Finding humour in distant learning

Education has been thrown to the bottom of a learning curve in online distance learning that few were prepared for.  Teachers across the globe are looking for new ways to teach, to communicate and to continue and extend their educational practices.  It’s a serious business of course, but we are going to have to make compromises and adjustments in expectations.  This is all rather unknown territory, but education is doing its best, in what are difficult and challenging situations.

One of the things I am missing in my educational experience of the past couple of weeks is the social encounters with my pupils, the humour, the messing about and simply laughing together.  It is an important part of my daily routine.  The distant learning contact with the pupils and the classes just isn’t the same as it was.  The look on my face when I say something in class that I don’t actually seriously mean, or the social banter about a tv programme, football match or someone’s birthday are largely lost and with it the richness that is the background to the classroom learning situation.

I like many teachers are in the process of rebuilding and repackaging lesson plans and material to work in a digital environment.  That is the key business of course.  But I and colleagues are also busy with trying to keep an informal and playful contact with our pupils that offer a more relaxed engagement through the digital route.

There are various examples going round on social media that play into this area.  A few that I have been involved with can be seen below. 

The missing emojis in WhatsApp – the need for other emojis than are what are on offer in the app, now that is that the hairdressers and barbers in the Netherlands are going to be shut for two months or more.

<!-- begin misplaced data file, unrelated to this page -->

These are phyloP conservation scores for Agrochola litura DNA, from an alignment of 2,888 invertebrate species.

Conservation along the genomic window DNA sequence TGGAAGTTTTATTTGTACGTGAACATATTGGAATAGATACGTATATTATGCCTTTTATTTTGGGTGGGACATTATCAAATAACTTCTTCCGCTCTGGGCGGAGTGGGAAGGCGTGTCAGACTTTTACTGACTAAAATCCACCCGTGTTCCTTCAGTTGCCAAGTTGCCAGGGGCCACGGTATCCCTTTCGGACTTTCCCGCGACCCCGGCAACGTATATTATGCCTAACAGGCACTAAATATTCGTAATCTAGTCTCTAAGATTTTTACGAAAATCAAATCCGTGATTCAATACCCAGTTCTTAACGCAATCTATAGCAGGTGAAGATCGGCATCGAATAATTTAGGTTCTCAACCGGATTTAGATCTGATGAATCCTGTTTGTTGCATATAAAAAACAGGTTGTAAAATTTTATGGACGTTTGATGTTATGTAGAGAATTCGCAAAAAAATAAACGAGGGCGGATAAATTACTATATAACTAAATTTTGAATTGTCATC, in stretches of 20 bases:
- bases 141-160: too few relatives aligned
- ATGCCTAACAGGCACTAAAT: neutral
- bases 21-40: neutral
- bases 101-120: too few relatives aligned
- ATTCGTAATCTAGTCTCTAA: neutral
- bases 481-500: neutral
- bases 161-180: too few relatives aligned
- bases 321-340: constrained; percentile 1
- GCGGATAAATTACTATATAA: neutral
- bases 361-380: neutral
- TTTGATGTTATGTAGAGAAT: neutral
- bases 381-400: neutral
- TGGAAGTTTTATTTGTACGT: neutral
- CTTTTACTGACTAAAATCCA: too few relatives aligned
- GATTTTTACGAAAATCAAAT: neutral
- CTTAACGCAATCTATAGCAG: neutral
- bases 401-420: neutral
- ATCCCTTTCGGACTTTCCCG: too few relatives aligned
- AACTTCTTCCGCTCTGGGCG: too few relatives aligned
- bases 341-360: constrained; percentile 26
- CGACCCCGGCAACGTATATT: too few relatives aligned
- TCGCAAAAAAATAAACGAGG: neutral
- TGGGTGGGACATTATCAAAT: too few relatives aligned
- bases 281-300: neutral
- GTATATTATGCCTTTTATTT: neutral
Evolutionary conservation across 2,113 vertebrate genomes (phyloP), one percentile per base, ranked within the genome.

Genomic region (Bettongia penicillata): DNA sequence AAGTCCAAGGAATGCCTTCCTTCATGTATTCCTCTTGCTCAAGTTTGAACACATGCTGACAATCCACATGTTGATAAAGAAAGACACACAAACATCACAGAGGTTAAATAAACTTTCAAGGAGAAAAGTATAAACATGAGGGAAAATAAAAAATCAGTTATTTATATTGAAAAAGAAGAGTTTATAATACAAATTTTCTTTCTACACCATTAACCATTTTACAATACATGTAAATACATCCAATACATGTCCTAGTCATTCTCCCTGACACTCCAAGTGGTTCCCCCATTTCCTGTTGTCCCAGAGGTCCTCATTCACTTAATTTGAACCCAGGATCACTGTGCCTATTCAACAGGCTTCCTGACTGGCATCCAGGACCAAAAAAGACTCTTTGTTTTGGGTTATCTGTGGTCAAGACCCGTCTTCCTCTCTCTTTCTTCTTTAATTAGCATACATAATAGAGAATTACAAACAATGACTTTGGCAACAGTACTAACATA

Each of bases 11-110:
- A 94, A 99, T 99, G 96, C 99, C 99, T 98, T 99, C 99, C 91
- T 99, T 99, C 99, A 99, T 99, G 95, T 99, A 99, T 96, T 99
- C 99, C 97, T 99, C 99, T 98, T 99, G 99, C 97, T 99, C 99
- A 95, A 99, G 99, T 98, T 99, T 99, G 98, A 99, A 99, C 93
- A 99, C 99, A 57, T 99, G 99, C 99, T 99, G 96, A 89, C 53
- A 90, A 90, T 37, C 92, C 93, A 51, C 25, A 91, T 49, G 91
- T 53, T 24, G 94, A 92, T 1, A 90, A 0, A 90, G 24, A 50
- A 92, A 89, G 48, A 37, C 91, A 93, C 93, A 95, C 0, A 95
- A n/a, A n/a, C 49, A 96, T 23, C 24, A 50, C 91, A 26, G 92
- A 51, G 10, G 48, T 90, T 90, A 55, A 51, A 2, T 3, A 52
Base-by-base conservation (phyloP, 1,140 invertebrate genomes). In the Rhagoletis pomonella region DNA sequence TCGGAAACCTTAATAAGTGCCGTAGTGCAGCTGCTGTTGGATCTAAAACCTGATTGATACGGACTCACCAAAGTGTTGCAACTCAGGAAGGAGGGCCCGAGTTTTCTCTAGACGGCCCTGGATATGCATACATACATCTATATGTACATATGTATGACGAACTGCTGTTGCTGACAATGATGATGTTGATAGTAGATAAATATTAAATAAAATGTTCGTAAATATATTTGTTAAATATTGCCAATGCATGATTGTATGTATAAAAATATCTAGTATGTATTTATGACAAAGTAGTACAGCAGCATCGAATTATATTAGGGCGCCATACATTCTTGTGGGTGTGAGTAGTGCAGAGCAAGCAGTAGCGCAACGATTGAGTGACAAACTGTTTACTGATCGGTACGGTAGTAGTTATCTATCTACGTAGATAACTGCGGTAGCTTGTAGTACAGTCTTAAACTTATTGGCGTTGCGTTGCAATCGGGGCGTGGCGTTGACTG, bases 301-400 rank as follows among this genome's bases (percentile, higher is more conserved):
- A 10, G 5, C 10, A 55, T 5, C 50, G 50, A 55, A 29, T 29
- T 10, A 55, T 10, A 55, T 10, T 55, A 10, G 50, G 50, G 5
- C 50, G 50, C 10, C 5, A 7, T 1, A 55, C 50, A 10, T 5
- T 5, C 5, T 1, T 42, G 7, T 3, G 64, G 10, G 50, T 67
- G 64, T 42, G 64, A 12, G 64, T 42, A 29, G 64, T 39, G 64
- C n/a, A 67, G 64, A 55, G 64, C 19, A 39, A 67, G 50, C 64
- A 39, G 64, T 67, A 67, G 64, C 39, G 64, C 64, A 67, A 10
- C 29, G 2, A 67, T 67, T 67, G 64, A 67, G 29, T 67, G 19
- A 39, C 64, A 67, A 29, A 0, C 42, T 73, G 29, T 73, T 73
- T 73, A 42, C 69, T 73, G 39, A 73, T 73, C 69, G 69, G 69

The views out of pupils’ and teachers’ windows where they are sitting behind their computers

Online/Instagram quizzes relating to school, such as the emoji quiz based on the names of teachers

A missing you film from teachers to their pupils

They are all fringe activities to the main educational one of course.  But let us not forget that play and fun are also crucial elements to education at all levels.

By the window, rain in February……digital experiments continued

It’s not been raining the whole time. I have even done a little February drawing outside. But there has also been time to sit by the fire experimenting a little more with the iPad compositions that manipulate and twist the earlier drawing I made whilst looking out the window on a rainy afternoon. I am seeing more and more possibilities

By the window, rain in February

February has been grey. It’s had wind, a lot of wind and rain. I find myself looking out of the window. I don’t mind the view of leafless trees, it has been a recurring motif in my paintings and drawings for a while. My drawing book is close to hand, but encouraged by my daughters increasingly digitally manipulated creative work I find myself reaching for my iPad. It’s early days but my attention has been awakened.

It starts here….

There are nineteen year olds, and then there is Bernini

I don’t teach any nineteen year olds. Mostly the oldest young people who end up in my classroom are sixteen and occasionally seventeen.  I like most teachers try to encourage my pupils to try their hardest and to be ambitious in what they are trying to achieve. My role as a teacher is to help them see what might be possible and to aid them in reaching those goals.

Today I have visited the Bernini and Caravaggio exhibition at the Rijksmuseum in Amsterdam.  I hadn’t anticipated leaving the exhibition reflecting on what teenagers can achieve.  But it was a sculpture of Saint Sebastian that in many ways caught my attention the most. It presents the problem of how a sculptor, carving into marble, has to deal with the technical challenge of including the necessary arrows piercing the young man’s body and that of course on top of representing the human figure.

The sculpture was perhaps about 80 cm tall, in terms of ambition and spectacle very modest in comparison to the large scale sculptures by Bernini that can be found in Italy.

So why did this particular cause me to pause and reflect, you may have guessed the reason already. The sculpture was created when Bernini was just nineteen years old.  It was of course a different time.  The young Bernini would have already had a several years experience of learning the technical strategies and techniques needed to create such an image. 

Sculptors like to point out that the sculpture is simply in the block, be that marble, wood or  sandstone.  Seeing that and subsequently being able to find and reveal it is a tremendous challenge of insight, technical ability and spatial awareness, and in this case all realised by the hands of a nineteen year old.  I may show the image to the pupils I teach.  Will I dwell on the fact that it was made by such a young man? To be honest, I’m not sure yet!